The past couple of weeks have been a mad scramble for a handful of my clients. This is primarily due to a call I received two weeks ago from one of my favorite offshore banks. The call went something like this;
“Hi Bobby, this is ‘Mike’ calling from ‘We hate FATCA bank’. I want to inform you that as of this morning, we are no longer accepting American clients. Our bank president made the decision late yesterday that due to the increased pressure from the US IRS and the absurd FATCA legislation, we are no longer willing to deal with the additional regulatory issues related to Americans.”
Ironically ‘Mike’ told me his bank is still willing to take Americans as long as they have a 2nd passport. Hmmm….
The international banking business is being turned upside down right now because of this insanity. It is hard for me to comprehend how the administration of one nation can impose its laws on the rest of the world.
Sure, I understand that the US is still the largest economy in the world and the US dollar is still the reserve currency of the world (for now anyway). But these policies are making the US less competitive in the global market, not more.
My firm has worked with a handful of good offshore banks over the years who have given us great service (this one included), but over the past 2 weeks I decided it was time to develop some additional banking relationships to offer our clients a broader base of options, especially when events like this happen.
Just this week, I have spoken to approximately 50 banks in several different countries. My team has done a lot of research trying to narrow down the field of banks we want to work with because we are only willing to recommend banks for our clients that we would ourselves be willing to use for our own money.
Of the 50+ banks spoken to, over 2/3 of them are unwilling to work with Americans. Nearly all of them have come to this conclusion over the past 2 years. More than half only made the decision since January of this year. Think about that for a minute.
Since the Obamessiah took office, these banks have decided they don’t want Americans or their money because of the overreaching ambitions of stupid politicians. They don’t like that America feels it has the power to decide how they run their businesses. So they have voted with their P&L statements by closing the door to Americans.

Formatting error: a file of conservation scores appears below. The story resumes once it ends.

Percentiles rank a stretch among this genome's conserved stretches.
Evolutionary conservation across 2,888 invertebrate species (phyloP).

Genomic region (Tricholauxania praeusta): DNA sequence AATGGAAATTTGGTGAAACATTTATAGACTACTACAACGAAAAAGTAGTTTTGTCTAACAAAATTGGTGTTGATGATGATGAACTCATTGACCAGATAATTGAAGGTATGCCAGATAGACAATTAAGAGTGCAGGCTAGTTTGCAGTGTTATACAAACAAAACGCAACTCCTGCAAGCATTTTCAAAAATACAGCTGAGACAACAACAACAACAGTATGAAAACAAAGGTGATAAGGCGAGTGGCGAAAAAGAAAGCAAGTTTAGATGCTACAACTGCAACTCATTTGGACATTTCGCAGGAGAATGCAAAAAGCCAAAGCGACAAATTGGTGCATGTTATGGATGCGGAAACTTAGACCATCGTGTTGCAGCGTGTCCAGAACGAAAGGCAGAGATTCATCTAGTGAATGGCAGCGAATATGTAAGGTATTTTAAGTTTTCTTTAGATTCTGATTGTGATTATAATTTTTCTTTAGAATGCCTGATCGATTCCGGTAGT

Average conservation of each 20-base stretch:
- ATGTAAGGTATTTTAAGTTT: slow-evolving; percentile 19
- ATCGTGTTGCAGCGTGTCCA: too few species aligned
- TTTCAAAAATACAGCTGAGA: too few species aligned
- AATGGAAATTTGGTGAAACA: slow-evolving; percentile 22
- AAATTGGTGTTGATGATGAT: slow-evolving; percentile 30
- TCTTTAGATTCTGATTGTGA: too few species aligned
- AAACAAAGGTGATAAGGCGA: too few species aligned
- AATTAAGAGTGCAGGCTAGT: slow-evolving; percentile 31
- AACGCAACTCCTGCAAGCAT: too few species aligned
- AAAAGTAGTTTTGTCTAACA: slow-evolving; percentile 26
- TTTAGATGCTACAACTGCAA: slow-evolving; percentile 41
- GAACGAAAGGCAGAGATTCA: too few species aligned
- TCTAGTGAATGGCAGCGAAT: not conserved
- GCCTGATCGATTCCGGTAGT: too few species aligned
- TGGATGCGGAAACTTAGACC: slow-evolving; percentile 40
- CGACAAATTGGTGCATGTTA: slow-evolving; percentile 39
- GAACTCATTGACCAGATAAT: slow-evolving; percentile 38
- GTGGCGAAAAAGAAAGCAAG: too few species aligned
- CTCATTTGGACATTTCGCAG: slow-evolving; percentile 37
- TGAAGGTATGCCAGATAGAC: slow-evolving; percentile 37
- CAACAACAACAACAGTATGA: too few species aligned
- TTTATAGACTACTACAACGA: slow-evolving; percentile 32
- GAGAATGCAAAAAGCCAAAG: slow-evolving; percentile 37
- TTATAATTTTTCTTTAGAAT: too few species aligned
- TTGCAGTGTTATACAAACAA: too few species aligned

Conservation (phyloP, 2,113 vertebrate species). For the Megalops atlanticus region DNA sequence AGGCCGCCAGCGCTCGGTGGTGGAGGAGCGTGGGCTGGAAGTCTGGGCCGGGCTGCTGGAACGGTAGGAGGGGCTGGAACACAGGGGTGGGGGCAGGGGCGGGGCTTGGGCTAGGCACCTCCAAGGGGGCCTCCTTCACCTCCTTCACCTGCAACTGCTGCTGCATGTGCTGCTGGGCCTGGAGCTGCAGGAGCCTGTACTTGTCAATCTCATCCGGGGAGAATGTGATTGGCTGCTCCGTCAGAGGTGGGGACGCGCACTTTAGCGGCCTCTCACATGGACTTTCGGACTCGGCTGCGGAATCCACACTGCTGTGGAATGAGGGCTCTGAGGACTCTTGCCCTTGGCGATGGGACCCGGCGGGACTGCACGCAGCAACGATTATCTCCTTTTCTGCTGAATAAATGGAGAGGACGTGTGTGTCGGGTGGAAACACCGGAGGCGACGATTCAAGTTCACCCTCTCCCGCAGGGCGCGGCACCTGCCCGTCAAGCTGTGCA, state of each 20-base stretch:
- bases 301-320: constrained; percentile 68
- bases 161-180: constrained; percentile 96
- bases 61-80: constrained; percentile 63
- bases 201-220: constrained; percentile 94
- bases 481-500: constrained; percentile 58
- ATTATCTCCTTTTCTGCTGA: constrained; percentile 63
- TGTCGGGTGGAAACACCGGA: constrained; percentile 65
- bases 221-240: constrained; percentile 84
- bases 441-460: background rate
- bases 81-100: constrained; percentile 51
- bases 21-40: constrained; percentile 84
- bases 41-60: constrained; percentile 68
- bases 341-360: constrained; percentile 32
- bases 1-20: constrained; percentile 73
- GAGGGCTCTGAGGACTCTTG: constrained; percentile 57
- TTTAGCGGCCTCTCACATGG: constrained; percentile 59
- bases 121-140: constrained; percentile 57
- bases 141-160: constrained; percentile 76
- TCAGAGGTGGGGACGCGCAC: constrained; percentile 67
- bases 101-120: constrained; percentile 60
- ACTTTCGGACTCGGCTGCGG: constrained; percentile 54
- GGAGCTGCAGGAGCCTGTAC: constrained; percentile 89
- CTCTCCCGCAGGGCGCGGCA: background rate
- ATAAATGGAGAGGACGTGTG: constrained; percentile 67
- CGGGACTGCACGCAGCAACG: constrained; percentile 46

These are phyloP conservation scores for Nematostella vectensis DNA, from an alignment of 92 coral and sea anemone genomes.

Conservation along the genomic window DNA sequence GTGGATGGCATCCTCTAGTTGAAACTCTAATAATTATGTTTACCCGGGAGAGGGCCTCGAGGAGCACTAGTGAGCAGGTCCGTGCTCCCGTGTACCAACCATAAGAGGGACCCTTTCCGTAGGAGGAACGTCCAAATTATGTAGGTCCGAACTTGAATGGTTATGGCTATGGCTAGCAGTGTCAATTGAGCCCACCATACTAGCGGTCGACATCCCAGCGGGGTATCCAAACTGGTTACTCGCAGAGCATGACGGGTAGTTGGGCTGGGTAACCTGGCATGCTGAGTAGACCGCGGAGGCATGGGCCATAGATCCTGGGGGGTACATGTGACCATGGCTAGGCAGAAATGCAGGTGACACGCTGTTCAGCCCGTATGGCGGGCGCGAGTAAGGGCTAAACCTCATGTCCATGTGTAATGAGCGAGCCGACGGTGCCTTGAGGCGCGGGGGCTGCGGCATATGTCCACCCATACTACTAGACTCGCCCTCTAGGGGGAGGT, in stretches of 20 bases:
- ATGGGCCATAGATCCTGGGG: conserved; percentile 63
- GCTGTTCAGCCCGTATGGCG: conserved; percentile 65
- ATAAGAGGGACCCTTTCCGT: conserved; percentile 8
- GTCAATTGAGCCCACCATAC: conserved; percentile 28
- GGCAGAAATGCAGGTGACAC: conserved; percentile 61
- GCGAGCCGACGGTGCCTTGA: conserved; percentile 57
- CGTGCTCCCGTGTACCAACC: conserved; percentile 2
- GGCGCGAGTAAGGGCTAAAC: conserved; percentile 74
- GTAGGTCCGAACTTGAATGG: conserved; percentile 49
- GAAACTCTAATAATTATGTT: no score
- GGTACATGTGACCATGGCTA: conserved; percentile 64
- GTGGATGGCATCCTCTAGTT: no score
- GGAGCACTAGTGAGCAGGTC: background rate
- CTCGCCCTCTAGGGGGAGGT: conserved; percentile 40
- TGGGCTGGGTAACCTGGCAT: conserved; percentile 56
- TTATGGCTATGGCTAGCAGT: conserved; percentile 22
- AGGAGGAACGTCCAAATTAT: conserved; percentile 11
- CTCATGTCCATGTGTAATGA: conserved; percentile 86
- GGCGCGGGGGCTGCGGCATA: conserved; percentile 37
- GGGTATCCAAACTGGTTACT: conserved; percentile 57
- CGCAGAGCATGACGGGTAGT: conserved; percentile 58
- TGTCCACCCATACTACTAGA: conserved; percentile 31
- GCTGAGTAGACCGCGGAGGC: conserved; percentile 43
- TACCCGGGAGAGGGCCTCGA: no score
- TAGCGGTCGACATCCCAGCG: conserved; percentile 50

Unfortunately it seems many of the banks with very high service standards and unique and compelling investment options are among the groups closing their doors.
There are still a few offshore banking centers willing to accept American clients or offshore companies with American beneficial owners, but the list is getting smaller and smaller.
Andorra is an excellent banking center with a few very good options, however Andorran law requires banks to meet their clients face-to-face for account opening. If you are willing to travel, this can be a great option.
Cyprus has a handful of really good banks as well, but unless you appear in person, you need an introducer to open an account. I have found one bank that will let you open an account without appearing in person, but to be honest I wouldn’t put my money there so I cannot recommend it to my readers and clients.
Singapore is another excellent banking center and rapidly becoming the new Switzerland, especially in Asia. The problem is they also need a face-to-face visit or an introducer for new account openings.
Latvia is one of my favorite banking centers, but many of the banks have completely closed the doors to Americans. There are still a couple left willing to open accounts for Americans, but who knows how much longer this option will still be available.
TRNC (Turkish Republic of Northern Cyprus) can be a very interesting option for those of you interested in complete anonymity. Because of their interesting political situation, TRNC is a bit of an outlier. Only Turkey acknowledges TRNC as a sovereign nation, but it shares a landmass with Cyprus. Therefore TRNC banking is not subject to Cyprus (EU) regulations and more closely follows Turkish law. In other words, no information sharing treaties.
Lichtenstein is also a great option for those of you with the ability to place larger sums on deposit ($2m+). Much like Switzerland, they are focused on wealth management and family office management. Many of the Lichtenstein banks have also shunned Americans, but there are a handful that still work with the global blacksheep.
I have said it many times over the past couple of years – the window of opportunity for diversifying your assets internationally is rapidly dwindling for Americans. Offshore asset protection, offshore banking, and setting up offshore companies is getting more difficult every day.
If you are serious about your liberty, privacy, and diversification, you need to act now to take steps setting up your own offshore asset protection plan.